By LEANDRA ROLLE
Tribune Staff Reporter
MORE than a dozen trained nurses in Abaco engaged in a “sick out” yesterday due to “poor” working conditions and safety concerns at the Marsh Harbour Clinic.
In a letter written to health officials, obtained by The Tribune, the nurses voiced several grievances ranging from a lack of safety protocols to unsanitary conditions at the local healthcare facility and called for immediate action to address the long-standing issues.
“It’s been over a year since Hurricane Dorian has hit Marsh Harbour and we are still awaiting security protection,” the nurses wrote. “There have been many instances where persons have gained access to the clinic because the doors were not secure. A locksmith advised for the door to be changed and that has yet to happen.
“The lives of nurses and medical staff are placed in jeopardy every day due to the lack of security on the premises. When patients become irate, we have to play the role of security which is (not) safe…Inadequate lighting around the clinic and in the parking lot also poses a great risk to the staff.”
This comes as the island continues to see increased theft and other crimes, with some residents considering the issue a new reality for the storm-impacted community. The nurses said the situation has left them in fear of their lives.
And, according to the healthcare workers, the police officers on the island are not a big help for the problem.
The nurses said there have been instances where officers have taken “from 30 to 45 minutes” to respond to their calls for help despite being located nearby.
Pointing to a recent incident that resulted in officers being called, the staff said: “On December 4, 2020, an irate gentleman tried to enter the clinic with a crowbar and the nursing staff felt helpless, unsafe and feared for their lives. The Royal Bahamas Police Force was called three times and even though we received a response that night, the response was not timely. The individual was not able to access the clinic, however, what if he had? Would we be mourning our fellow colleagues today?”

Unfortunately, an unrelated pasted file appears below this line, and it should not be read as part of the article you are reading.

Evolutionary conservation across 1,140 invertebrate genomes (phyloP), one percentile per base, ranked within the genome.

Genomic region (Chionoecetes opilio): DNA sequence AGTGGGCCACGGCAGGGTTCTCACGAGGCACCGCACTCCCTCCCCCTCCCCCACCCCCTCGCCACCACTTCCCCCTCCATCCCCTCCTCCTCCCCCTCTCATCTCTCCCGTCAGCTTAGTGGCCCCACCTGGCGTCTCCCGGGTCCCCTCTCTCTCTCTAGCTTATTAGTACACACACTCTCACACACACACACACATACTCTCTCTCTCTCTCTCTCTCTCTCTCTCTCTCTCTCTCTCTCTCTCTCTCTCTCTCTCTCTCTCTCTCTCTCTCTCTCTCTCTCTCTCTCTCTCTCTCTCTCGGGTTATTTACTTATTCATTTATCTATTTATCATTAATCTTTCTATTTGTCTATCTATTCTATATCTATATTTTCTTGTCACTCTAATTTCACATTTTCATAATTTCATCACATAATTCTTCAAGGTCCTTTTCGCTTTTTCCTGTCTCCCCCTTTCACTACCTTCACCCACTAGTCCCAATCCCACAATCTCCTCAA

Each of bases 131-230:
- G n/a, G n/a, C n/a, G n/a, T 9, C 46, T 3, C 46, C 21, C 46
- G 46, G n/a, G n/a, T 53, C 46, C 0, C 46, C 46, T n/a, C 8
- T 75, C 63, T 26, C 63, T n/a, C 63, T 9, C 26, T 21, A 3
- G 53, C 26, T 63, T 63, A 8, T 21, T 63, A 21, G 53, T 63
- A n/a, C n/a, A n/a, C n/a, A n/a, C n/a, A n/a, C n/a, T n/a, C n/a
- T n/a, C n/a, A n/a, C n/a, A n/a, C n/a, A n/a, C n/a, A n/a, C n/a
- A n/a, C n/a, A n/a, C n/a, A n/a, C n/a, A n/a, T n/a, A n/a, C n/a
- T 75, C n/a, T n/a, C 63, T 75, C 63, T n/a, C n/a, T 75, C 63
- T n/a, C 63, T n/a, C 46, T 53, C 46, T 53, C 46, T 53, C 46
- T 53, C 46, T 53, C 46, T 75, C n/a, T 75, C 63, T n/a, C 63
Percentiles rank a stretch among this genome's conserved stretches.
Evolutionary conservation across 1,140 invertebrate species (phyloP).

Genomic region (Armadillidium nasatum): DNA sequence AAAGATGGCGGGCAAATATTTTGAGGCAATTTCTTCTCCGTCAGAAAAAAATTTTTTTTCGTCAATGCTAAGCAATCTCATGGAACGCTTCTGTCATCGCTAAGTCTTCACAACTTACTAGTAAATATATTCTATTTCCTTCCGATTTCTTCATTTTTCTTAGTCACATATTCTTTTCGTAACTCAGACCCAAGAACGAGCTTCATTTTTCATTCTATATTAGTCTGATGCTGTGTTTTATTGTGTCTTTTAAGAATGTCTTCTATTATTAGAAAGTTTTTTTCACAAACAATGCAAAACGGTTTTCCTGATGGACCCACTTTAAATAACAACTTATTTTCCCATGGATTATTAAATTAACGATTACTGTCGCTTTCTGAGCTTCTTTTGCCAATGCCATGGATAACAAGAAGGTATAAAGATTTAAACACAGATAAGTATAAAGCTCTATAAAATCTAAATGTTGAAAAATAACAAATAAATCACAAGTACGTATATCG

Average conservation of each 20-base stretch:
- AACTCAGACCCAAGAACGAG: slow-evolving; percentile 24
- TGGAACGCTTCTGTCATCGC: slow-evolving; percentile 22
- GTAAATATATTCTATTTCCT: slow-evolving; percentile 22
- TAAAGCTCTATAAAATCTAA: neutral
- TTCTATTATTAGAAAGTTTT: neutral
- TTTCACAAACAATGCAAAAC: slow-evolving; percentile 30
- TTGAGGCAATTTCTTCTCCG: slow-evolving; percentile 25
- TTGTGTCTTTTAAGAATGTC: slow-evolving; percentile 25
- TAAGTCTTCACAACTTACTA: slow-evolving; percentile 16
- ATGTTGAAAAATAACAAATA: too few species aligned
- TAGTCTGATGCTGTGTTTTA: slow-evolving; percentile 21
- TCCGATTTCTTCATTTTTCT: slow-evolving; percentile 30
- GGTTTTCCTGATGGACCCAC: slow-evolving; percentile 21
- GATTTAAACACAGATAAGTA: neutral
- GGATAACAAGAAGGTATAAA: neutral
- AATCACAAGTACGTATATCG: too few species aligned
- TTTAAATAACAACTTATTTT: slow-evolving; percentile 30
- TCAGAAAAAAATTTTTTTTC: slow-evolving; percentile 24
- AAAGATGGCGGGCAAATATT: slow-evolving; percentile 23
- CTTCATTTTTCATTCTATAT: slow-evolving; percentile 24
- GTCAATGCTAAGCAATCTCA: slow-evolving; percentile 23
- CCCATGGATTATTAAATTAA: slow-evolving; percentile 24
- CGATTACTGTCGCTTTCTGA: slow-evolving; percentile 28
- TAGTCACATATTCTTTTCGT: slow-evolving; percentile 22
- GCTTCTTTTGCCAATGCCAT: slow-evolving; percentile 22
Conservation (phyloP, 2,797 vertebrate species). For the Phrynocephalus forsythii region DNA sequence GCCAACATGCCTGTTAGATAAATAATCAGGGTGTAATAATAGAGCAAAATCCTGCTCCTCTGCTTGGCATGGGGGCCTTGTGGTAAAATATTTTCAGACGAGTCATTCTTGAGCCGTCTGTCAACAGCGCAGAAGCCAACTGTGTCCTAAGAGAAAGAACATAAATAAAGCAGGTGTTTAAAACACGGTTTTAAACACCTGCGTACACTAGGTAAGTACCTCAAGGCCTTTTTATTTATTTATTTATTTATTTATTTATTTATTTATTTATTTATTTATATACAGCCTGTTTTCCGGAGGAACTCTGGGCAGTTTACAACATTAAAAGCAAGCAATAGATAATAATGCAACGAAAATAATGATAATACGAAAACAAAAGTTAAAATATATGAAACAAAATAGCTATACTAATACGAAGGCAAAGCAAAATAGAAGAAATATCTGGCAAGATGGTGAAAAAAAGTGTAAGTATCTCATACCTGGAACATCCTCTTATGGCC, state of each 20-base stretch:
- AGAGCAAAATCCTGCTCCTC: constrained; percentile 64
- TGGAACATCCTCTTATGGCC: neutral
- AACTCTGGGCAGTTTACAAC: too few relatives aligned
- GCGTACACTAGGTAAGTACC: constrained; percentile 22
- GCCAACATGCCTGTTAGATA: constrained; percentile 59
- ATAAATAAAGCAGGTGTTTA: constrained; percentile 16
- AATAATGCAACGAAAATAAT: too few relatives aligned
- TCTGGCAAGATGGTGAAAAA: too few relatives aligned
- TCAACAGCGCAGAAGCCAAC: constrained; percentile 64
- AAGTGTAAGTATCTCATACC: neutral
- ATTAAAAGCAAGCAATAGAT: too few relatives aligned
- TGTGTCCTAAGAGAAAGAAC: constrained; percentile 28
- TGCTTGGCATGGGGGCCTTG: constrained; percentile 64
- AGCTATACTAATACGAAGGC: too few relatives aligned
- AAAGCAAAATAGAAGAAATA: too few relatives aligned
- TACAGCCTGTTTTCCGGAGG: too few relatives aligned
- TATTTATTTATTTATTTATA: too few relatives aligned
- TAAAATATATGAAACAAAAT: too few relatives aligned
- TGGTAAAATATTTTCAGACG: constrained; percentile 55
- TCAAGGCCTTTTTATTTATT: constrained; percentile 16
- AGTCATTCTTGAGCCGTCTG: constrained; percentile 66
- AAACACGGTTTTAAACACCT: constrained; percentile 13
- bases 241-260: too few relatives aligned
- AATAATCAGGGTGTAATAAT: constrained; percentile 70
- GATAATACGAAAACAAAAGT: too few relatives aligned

The medical workers also cited cleanliness concerns at the health facility, claiming the building is not being properly sanitised and cleaned due to negligence.
“We have observed their staff going missing for an entire shift or only present at the beginning of the shift to change the garbage bins,” the nurses wrote. “There are also issues with the toilet not flushing and the water running. We are still running daily clinics in these conditions, which are very unsanitary.”
When contacted for comment yesterday, Bahamas Nurses Union President Amancha Williams said the union was made aware of the nurses’ concerns nearly a month ago and has since contacted the relevant authorities about it.
“Me and the minister discussed (these concerns) before the Christmas season. We discussed it with (the lady) who’s in charge of administration at the clinic. The minister informed me that he was going to deal with that,” she told this newspaper.
“Our members have the right because it’s a health and safety hazard. What you have is the sewage coming up. They know that there is an issue, that there is a sewer problem.”
Ms Williams said there needed to be a better appreciation for healthcare workers and adding the government has an obligation to ensure safety and cleanliness in the workplace.
“At the end of the day, these nurses have sacrificed a lot,” she said. “They leave Nassau to come to a place that’s under-developed and they were at one point living in the clinic, showering. They had nowhere else to go just to care for the people during COVID while other things were surfacing.
“… So that’s what’s happening in Abaco and we’ve addressed this issue and I’ve been up there and sat in the minister’s office. They’ve known about this for months.”
Attempts to reach Health Minister Renward Wells were unsuccessful up to press time.